Smartwatches, Google Glass on MPAA Hit List

One of the key features of Google (GOOG) Glass is its camera — complete with the ability to capture 720p video and record almost without detection. There was never really any doubt that Google Glass would quickly end up in the crosshairs of privacy advocates, while also raising hackles in security circles. And if there’s one place where someone sporting Google Glass would be persona non grata, it’s piracy-paranoid movie theaters.

However, at the end of October the Motion Picture Association (MPAA) along with NATO (no, not that NATO; we’re talking about the National Association of Theatre Owners) issued new guidelines with strong language aimed not just at smartphones and Google Glass, but “any wearable intelligent devices.”

Smartwatches not welcome at MPAA theaters
Source: Apple

Under the new rules, attendees could be kicked out of the movies for wearing smartwatches.

Here’s the actual wording of the zero-tolerance policy:

“[R]ecording devices, including wearable devices, must be turned off and put away at show time. Individuals who fail or refuse to put the recording devices away may be asked to leave.”

Yes, Some Smartwatches Have Cameras

Cameras aren’t front and center on every smartwatch, but there are a number of these devices that feature the ability to take digital pictures or video. Industry leader Samsung’s (SSNLF) Galaxy Gear and Gear 2 smartwatches pack cameras. The upcoming Arrow is the latest in a wave of round-faced smartwatches that look an awful lot like a traditional analog wristwatch — but this one packs a 360-degree rotating camera.

Even those smartwatches that can’t capture video can usually still record audio, making them recording devices too.

Smartwatches Are Not Google Glass

Requiring a customer to remove and stow Google Glass before watching a movie is one thing. For most people, the wearable is purely an augmented experience kind of thing. The move earlier this year to sell Google Glass mounted on prescription-friendly frames does add a twist, though — how is someone supposed to watch a movie if forced to remove their prescription eyeglasses?

Smartwatches and similar wearables are quickly evolving into something much different, though.

In their search to convince consumers they need one, consumer electronics companies like Samsung, Apple (AAPL) and now Microsoft (MSFT) are packing their wearables with sensors, turning them into hybrids between the “computer on a wrist” smartphone extension and a fitness tracker.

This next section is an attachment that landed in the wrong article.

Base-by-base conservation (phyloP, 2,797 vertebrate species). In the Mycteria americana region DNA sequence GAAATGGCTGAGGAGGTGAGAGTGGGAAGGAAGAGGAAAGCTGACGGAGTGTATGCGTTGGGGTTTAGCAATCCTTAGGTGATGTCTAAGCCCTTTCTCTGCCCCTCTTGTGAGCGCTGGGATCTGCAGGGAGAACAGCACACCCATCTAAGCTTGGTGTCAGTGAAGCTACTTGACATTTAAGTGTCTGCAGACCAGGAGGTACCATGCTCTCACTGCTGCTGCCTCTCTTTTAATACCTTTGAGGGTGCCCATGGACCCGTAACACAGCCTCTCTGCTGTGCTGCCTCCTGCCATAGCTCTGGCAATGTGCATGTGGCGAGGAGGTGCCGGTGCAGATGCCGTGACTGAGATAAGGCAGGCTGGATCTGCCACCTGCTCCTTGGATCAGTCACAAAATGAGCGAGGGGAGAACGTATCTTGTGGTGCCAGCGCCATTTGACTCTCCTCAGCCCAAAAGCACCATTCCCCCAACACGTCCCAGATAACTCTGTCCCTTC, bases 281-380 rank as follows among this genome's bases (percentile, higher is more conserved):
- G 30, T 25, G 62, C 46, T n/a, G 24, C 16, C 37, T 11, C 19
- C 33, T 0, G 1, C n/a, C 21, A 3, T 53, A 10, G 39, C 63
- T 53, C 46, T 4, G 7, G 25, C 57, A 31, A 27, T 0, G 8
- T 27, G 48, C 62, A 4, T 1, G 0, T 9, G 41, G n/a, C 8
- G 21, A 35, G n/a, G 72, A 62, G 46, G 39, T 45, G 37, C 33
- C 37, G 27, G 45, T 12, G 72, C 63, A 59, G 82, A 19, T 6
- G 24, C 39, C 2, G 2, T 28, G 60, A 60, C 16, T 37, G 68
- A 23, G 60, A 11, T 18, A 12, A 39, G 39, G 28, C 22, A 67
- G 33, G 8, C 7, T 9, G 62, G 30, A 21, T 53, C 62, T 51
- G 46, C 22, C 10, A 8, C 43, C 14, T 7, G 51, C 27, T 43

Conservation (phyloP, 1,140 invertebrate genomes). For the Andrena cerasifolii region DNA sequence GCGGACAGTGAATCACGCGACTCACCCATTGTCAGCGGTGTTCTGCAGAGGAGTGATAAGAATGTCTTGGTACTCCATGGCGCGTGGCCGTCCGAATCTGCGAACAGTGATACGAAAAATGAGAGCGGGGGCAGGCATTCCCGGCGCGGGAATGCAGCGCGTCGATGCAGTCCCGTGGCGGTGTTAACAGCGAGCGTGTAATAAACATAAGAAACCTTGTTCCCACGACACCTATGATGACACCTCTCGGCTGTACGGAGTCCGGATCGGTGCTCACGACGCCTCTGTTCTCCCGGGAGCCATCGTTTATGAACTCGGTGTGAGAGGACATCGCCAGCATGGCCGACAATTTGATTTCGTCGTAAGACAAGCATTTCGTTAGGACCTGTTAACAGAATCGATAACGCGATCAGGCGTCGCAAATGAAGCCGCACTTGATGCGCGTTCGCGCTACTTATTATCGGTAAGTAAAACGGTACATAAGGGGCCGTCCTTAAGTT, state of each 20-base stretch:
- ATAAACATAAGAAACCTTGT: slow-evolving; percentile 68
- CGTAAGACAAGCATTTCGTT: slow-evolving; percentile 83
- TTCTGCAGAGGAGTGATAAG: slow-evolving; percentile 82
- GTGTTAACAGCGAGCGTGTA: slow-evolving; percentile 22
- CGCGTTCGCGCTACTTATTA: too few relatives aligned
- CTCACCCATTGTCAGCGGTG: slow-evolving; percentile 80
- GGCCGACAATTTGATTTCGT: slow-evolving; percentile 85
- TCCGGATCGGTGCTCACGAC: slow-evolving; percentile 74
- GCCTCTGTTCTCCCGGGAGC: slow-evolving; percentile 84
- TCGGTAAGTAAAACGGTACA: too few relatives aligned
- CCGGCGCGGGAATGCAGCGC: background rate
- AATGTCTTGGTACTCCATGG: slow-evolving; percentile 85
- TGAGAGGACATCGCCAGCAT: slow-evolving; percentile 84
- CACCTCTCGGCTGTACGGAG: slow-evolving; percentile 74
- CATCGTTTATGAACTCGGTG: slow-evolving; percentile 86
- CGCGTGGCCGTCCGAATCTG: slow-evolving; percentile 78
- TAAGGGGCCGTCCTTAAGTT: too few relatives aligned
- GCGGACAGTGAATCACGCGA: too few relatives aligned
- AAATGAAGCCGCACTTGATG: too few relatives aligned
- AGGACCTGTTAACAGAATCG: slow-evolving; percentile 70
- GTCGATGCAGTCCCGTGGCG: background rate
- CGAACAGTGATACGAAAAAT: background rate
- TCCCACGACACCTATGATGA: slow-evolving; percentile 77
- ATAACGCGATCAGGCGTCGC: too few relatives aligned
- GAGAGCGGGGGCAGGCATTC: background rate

Add the push into health management through initiatives like HealthKit, S Heath, Microsoft Health and Google Fit — which store health data in the cloud and are on track to feed data to medical systems used by doctors and hospitals — and the prospect of removing your smartwatch or powering it off for several hours becomes not just annoying, but a potential health issue.

In Some Scenarios, Smartwatches Are More Worrisome Than Google Glass

Stepping away from the MPAA and movie piracy, there are other situations where Google Glass has raised concerns. For example, the prospect of someone wearing the augmented reality glasses in a confidential meeting or during a secure facilities tour is problematic.

But it’s pretty obvious that someone is wearing Google Glass, so they can be asked to remove it.

A smartwatch isn’t always easily recognizable as such, especially the latest versions like the Moto 360 that mimic the look of a traditional wristwatch. Yet a smartwatch could be used to snap photos or record a confidential conversation. Many smartwatches run apps and are equipped with microUSB ports, Bluetooth or even Wi-Fi. Theoretically, they could be used for industrial espionage — downloading info from a PC or infecting it with malware.

I’ve already been in situations where I was required to hand over my smartphone to security before being allowed to enter a facility. This could happen with watches, too and not just smartwatches.

Will Security Concerns Derail Consumer Adoption of Smartwatches?

Most of us have come to grips with the rules about blatantly flashing a recording device in movie theaters. We know better than to be holding up a smartphone during a movie and the rules against this have had zero impact on smartphone sales.

Google Glass remains an expensive beta project that’s not yet ready for widespread adoption. Glass Explorers may be put out at rules and regulations that target them, but as an expensive niche, AR glasses in general aren’t feeling the impact.

Smartwatches, on the other hand, are picking up steam and promising to be the next big high tech must-have device. And that’s setting up a collision course between organizations like the MPAA that are worried about the implications of the wearable technology and consumers.

When the Apple Watch lands in the spring, what do you suppose the reaction from owners will be if a movie theater demands they remove their expensive new device? What happens if someone is wearing a smartwatch that’s tracking their heart rate and uploading the data to their doctor for monitoring of a medical condition? What happens if/when they are told to remove it before entering a meeting?

I don’t think for a moment that security concerns are going to slow consumer adoption of smartwatches, but I do think things could get ugly the first time a Homeland Security agent hauls someone out of a movie theater because they left their smartwatch on. Clearly this intersection between wearable technology, security and privacy is something we need to work on, and quickly.

As of this writing, Brad Moon did not hold a position in any of the aforementioned securities.

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